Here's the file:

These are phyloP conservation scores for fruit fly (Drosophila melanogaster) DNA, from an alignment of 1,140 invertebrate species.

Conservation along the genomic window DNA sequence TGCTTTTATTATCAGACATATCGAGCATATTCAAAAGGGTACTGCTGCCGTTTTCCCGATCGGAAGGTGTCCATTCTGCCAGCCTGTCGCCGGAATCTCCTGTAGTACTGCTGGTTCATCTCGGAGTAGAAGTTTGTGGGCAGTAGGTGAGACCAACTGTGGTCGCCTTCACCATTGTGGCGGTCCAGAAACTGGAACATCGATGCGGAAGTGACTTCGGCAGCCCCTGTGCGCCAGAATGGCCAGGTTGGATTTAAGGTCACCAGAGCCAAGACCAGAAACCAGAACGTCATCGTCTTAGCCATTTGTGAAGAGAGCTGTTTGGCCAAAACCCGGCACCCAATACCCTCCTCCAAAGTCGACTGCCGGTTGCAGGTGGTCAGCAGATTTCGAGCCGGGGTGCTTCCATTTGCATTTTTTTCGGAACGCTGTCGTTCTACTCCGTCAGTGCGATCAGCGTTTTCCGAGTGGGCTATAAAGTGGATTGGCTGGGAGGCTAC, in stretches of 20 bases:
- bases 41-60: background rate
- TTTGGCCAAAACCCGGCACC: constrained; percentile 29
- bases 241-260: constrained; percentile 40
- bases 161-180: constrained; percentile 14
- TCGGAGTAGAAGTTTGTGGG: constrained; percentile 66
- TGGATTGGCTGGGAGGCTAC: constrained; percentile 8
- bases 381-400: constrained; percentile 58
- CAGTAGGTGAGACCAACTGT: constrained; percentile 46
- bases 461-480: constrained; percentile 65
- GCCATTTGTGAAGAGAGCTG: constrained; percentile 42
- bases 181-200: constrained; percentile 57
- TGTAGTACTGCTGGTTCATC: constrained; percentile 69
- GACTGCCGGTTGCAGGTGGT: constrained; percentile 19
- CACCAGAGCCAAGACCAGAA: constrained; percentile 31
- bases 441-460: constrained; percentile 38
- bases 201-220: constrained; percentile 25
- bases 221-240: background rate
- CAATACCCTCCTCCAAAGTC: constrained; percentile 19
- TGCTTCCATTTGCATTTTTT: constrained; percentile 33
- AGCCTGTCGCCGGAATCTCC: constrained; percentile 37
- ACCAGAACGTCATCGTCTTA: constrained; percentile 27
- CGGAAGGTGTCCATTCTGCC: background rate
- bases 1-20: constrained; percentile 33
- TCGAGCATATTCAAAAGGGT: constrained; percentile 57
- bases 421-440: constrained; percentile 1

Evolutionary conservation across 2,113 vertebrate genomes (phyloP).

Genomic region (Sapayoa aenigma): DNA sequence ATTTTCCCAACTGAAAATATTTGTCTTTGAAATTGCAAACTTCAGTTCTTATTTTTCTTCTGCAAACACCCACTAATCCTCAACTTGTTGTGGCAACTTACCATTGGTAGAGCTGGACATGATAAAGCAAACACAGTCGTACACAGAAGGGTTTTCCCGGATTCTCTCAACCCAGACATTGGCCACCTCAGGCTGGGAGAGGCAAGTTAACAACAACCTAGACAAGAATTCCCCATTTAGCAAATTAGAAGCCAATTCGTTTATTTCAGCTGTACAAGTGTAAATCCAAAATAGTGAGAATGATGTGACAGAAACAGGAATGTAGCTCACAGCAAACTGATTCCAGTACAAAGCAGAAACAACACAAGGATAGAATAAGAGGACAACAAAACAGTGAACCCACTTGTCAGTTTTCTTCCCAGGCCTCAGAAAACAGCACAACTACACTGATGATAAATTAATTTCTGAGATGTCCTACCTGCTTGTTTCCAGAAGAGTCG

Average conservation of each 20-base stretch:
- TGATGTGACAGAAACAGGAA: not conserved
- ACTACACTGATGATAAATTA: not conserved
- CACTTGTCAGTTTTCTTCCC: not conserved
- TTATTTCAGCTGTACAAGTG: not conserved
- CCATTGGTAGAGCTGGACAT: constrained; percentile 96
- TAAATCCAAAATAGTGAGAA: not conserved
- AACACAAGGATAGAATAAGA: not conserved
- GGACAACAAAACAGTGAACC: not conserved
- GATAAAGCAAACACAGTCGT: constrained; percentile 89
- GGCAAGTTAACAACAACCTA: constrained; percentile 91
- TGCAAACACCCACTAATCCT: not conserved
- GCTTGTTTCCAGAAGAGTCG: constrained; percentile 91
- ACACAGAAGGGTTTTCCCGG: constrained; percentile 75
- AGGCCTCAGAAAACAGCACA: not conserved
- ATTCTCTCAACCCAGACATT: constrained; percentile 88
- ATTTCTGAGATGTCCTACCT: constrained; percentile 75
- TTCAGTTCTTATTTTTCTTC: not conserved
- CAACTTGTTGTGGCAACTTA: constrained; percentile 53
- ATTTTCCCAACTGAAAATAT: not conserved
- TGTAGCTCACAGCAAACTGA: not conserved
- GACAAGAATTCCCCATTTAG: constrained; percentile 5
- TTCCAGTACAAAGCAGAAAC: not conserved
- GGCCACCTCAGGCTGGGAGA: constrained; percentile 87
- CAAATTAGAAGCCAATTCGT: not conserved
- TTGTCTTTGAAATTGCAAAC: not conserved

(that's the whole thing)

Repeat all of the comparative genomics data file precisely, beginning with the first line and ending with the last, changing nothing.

These are phyloP conservation scores for fruit fly (Drosophila melanogaster) DNA, from an alignment of 1,140 invertebrate species.

Conservation along the genomic window DNA sequence TGCTTTTATTATCAGACATATCGAGCATATTCAAAAGGGTACTGCTGCCGTTTTCCCGATCGGAAGGTGTCCATTCTGCCAGCCTGTCGCCGGAATCTCCTGTAGTACTGCTGGTTCATCTCGGAGTAGAAGTTTGTGGGCAGTAGGTGAGACCAACTGTGGTCGCCTTCACCATTGTGGCGGTCCAGAAACTGGAACATCGATGCGGAAGTGACTTCGGCAGCCCCTGTGCGCCAGAATGGCCAGGTTGGATTTAAGGTCACCAGAGCCAAGACCAGAAACCAGAACGTCATCGTCTTAGCCATTTGTGAAGAGAGCTGTTTGGCCAAAACCCGGCACCCAATACCCTCCTCCAAAGTCGACTGCCGGTTGCAGGTGGTCAGCAGATTTCGAGCCGGGGTGCTTCCATTTGCATTTTTTTCGGAACGCTGTCGTTCTACTCCGTCAGTGCGATCAGCGTTTTCCGAGTGGGCTATAAAGTGGATTGGCTGGGAGGCTAC, in stretches of 20 bases:
- bases 41-60: background rate
- TTTGGCCAAAACCCGGCACC: constrained; percentile 29
- bases 241-260: constrained; percentile 40
- bases 161-180: constrained; percentile 14
- TCGGAGTAGAAGTTTGTGGG: constrained; percentile 66
- TGGATTGGCTGGGAGGCTAC: constrained; percentile 8
- bases 381-400: constrained; percentile 58
- CAGTAGGTGAGACCAACTGT: constrained; percentile 46
- bases 461-480: constrained; percentile 65
- GCCATTTGTGAAGAGAGCTG: constrained; percentile 42
- bases 181-200: constrained; percentile 57
- TGTAGTACTGCTGGTTCATC: constrained; percentile 69
- GACTGCCGGTTGCAGGTGGT: constrained; percentile 19
- CACCAGAGCCAAGACCAGAA: constrained; percentile 31
- bases 441-460: constrained; percentile 38
- bases 201-220: constrained; percentile 25
- bases 221-240: background rate
- CAATACCCTCCTCCAAAGTC: constrained; percentile 19
- TGCTTCCATTTGCATTTTTT: constrained; percentile 33
- AGCCTGTCGCCGGAATCTCC: constrained; percentile 37
- ACCAGAACGTCATCGTCTTA: constrained; percentile 27
- CGGAAGGTGTCCATTCTGCC: background rate
- bases 1-20: constrained; percentile 33
- TCGAGCATATTCAAAAGGGT: constrained; percentile 57
- bases 421-440: constrained; percentile 1

Evolutionary conservation across 2,113 vertebrate genomes (phyloP).

Genomic region (Sapayoa aenigma): DNA sequence ATTTTCCCAACTGAAAATATTTGTCTTTGAAATTGCAAACTTCAGTTCTTATTTTTCTTCTGCAAACACCCACTAATCCTCAACTTGTTGTGGCAACTTACCATTGGTAGAGCTGGACATGATAAAGCAAACACAGTCGTACACAGAAGGGTTTTCCCGGATTCTCTCAACCCAGACATTGGCCACCTCAGGCTGGGAGAGGCAAGTTAACAACAACCTAGACAAGAATTCCCCATTTAGCAAATTAGAAGCCAATTCGTTTATTTCAGCTGTACAAGTGTAAATCCAAAATAGTGAGAATGATGTGACAGAAACAGGAATGTAGCTCACAGCAAACTGATTCCAGTACAAAGCAGAAACAACACAAGGATAGAATAAGAGGACAACAAAACAGTGAACCCACTTGTCAGTTTTCTTCCCAGGCCTCAGAAAACAGCACAACTACACTGATGATAAATTAATTTCTGAGATGTCCTACCTGCTTGTTTCCAGAAGAGTCG

Average conservation of each 20-base stretch:
- TGATGTGACAGAAACAGGAA: not conserved
- ACTACACTGATGATAAATTA: not conserved
- CACTTGTCAGTTTTCTTCCC: not conserved
- TTATTTCAGCTGTACAAGTG: not conserved
- CCATTGGTAGAGCTGGACAT: constrained; percentile 96
- TAAATCCAAAATAGTGAGAA: not conserved
- AACACAAGGATAGAATAAGA: not conserved
- GGACAACAAAACAGTGAACC: not conserved
- GATAAAGCAAACACAGTCGT: constrained; percentile 89
- GGCAAGTTAACAACAACCTA: constrained; percentile 91
- TGCAAACACCCACTAATCCT: not conserved
- GCTTGTTTCCAGAAGAGTCG: constrained; percentile 91
- ACACAGAAGGGTTTTCCCGG: constrained; percentile 75
- AGGCCTCAGAAAACAGCACA: not conserved
- ATTCTCTCAACCCAGACATT: constrained; percentile 88
- ATTTCTGAGATGTCCTACCT: constrained; percentile 75
- TTCAGTTCTTATTTTTCTTC: not conserved
- CAACTTGTTGTGGCAACTTA: constrained; percentile 53
- ATTTTCCCAACTGAAAATAT: not conserved
- TGTAGCTCACAGCAAACTGA: not conserved
- GACAAGAATTCCCCATTTAG: constrained; percentile 5
- TTCCAGTACAAAGCAGAAAC: not conserved
- GGCCACCTCAGGCTGGGAGA: constrained; percentile 87
- CAAATTAGAAGCCAATTCGT: not conserved
- TTGTCTTTGAAATTGCAAAC: not conserved